HUDSON -- After 20 years learning the ins and outs of the sheepdog herding world, 82-year-old Polly Simpson knows what it takes to be a great sheepdog handler. Simpson attributes her success to teamwork, guidance, trust, listening skills and humility.
The New Richmond woman is one of the oldest competitors in the country’s second-longest running sheepdog trial competition occurring annually in Hudson and she hopes to spend a few more years in the herding world.
Simpson, who lives alone on her farm with three dogs, three cats and a small herd of sheep, started out learning the herding techniques after raising miniature schnauzers and leading obedience classes.
“When my schnauzers died, I thought I’d try a new breed. I got a border collie named Jelly Bean because they are really smart. A girlfriend said I should try sheepherding and I said, ‘What’s that?’” Simpson said.
She started out competing in the American Kennel Club programs and now gives sheepherding lessons at her farm.
Different handlers approach the practice in unique ways, Simpson said.
“You get some handlers who can know exactly what the dog should be doing, there are some people like me that the dog knows what’s what and drags me along and there are handlers that take a lot of the instinct out of the dog and put in what they want and you get handlers that can work with the instinct,” Simpson said.
Picca, Simpson’s 9-year-old purebred border collie, often “saves” Simpson, she said, during competition as she can’t see as well when the sheep round the gates.
This weekend locals have a chance to witness this age-old practice of sheepdog herding at the 34th annual Wisconsin Working Stock Dog Association Midwest Championship Sheepdog Trial in Hudson. From 8 a.m. to 5 p.m. Aug. 30- Sept. 1, spectators can watch the competition for an all-day price of $10. Children 10 and under are admitted for free.
The competition culminates Sept. 2 during the Double-Lift final 9 a.m. to 3 p.m. where handlers must direct their dog to herd two separate sheep herds together and then through a series of gates. The run is complete after the “International Shed” where the dog and handler work to separate five collared sheep from the other 15.
The event takes place rain or shine on a grassy hillside at 772 Kinney Road, Hudson, where Badlands Sno-Park is run in the wintertime. Claudia Mahon, co-chair of the Midwest Championship Sheepdog Trials, expects around 1,000 spectators to show throughout the weekend for the event.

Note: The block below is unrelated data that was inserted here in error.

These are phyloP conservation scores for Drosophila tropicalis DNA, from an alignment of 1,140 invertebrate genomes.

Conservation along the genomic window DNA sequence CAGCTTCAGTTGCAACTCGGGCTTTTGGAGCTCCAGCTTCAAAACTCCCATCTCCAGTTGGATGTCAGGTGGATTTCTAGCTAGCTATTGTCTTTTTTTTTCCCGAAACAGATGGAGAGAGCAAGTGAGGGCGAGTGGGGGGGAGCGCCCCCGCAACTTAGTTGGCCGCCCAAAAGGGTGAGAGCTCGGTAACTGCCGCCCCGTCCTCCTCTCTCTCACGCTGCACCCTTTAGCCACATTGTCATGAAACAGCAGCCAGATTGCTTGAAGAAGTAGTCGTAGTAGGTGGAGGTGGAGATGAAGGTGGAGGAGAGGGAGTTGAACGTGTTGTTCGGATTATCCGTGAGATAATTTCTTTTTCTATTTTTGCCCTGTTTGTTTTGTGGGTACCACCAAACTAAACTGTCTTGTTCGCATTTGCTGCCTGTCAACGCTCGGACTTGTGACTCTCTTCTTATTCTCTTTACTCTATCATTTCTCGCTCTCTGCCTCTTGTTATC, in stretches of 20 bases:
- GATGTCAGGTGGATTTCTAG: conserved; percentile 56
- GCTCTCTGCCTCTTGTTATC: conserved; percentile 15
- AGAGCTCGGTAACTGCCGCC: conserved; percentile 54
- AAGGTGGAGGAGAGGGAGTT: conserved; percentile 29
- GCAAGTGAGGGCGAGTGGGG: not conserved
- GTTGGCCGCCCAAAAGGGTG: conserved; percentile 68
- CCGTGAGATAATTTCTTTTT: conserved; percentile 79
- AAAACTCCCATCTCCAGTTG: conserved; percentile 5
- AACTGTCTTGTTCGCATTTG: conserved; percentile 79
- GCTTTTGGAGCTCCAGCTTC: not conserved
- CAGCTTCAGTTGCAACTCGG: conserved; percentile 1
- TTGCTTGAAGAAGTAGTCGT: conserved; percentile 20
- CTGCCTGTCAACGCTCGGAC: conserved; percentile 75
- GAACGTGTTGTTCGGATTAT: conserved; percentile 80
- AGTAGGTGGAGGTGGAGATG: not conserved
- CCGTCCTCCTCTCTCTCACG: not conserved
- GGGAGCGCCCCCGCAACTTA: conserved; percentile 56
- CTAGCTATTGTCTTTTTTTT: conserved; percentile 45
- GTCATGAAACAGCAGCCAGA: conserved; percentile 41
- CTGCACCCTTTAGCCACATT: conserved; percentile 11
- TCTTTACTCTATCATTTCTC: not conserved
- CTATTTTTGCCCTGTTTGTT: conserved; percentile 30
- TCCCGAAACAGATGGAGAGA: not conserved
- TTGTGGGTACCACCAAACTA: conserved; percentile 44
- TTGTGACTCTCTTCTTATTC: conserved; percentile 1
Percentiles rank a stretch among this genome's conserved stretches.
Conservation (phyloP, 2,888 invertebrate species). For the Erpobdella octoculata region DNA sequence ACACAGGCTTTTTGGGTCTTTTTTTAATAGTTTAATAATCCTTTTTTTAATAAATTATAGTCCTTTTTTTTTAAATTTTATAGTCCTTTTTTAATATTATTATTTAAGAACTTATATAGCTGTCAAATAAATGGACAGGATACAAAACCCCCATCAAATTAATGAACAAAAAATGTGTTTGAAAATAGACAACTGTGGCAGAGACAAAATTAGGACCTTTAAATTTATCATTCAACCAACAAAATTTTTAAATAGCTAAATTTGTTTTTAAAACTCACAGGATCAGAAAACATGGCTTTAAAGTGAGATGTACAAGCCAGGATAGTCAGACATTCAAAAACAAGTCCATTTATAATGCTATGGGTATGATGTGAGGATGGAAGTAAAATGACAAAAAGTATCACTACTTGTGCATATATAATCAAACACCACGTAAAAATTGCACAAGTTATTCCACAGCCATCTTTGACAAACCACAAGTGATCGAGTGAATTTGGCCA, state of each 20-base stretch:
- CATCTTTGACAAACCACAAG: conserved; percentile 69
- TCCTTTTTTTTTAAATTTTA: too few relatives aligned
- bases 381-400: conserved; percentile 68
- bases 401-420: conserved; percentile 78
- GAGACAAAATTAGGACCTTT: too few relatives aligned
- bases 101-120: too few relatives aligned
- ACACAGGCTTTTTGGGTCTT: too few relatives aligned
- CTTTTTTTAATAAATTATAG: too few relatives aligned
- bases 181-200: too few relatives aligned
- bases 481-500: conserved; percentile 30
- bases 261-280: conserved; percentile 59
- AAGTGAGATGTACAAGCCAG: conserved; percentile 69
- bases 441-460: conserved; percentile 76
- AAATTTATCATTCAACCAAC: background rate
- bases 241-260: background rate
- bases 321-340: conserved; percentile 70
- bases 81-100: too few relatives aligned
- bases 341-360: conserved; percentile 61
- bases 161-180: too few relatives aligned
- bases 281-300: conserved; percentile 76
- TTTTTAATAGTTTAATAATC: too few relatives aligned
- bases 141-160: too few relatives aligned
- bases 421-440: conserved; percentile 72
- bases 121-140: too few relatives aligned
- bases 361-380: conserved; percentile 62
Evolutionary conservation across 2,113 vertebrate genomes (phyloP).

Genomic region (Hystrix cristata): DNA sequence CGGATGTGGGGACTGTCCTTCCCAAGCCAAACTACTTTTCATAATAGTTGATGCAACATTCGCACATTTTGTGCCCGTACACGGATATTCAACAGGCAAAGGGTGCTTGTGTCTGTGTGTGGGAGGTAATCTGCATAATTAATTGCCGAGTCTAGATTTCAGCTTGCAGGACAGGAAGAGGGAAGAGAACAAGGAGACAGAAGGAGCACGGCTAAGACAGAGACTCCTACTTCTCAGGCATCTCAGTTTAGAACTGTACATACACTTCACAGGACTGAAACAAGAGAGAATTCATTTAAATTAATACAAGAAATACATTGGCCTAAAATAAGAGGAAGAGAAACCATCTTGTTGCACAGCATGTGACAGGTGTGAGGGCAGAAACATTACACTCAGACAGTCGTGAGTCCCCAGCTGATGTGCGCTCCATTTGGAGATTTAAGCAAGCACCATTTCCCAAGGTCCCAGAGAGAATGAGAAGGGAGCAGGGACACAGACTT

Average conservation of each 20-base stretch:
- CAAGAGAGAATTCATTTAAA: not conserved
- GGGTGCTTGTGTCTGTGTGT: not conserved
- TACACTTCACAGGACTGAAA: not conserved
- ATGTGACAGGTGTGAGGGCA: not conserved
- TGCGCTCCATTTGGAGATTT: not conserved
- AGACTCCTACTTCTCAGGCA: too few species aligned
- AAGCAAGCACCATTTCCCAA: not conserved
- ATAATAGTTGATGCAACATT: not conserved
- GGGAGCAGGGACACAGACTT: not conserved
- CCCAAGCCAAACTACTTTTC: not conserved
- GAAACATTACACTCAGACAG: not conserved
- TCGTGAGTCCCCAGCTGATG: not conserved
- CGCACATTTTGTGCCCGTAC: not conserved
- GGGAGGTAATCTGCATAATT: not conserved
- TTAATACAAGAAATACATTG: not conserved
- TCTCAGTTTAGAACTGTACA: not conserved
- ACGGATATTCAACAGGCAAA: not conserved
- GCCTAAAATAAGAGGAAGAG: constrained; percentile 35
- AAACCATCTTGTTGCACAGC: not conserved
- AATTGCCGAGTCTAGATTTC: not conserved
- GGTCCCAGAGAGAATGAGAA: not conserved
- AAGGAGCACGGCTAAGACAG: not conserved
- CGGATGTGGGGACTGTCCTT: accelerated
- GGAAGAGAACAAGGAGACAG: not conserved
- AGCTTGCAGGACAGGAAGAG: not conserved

Competitors from Canada and ten different states will join Simpson in the event.
Maggie Hall, one of eleven Kinney siblings born to a father with 100% Irish blood, was raised on the fourth generation farmland where the competition has taken place for about the last decade.
“I love seeing our farmland being used in other ways, to show the diversity of what agro-tourism is used for,” Hall said.
The rolling pasture reminiscent of Ireland’s scenery surrounding a central valley proves to be a perfect landscape for the competition, though the event originally took place near the Sno-Park’s chalet five years ago.
In a news release from the WWSDA for the event, a judge from Wales gave comment on the Hudson location, calling it “one of the most spectacular courses he has ever seen in the USA or the UK”.
At the site, a white pole is permanently stationed on one hilltop overlooking the valley. This is where the sheepdog handler will stand and direct the dog during the timed trial. Various fences will be placed throughout the property around which sheep will be herded by the dog. The goal of the trial is to round all the sheep into a single pen behind the handler.
220 sheep will be shipped to the location and a handful of them will be sent out to the open pasture and used for each handler’s competition.
A concession stand will be run by Hall and her sisters. Pulled pork straight from the farm will be served.
Those attending can bring their own dogs on a leash and participate in an audience competition involving obedience skills during intermission.
Updates on the upcoming event may be found on WWSDA.com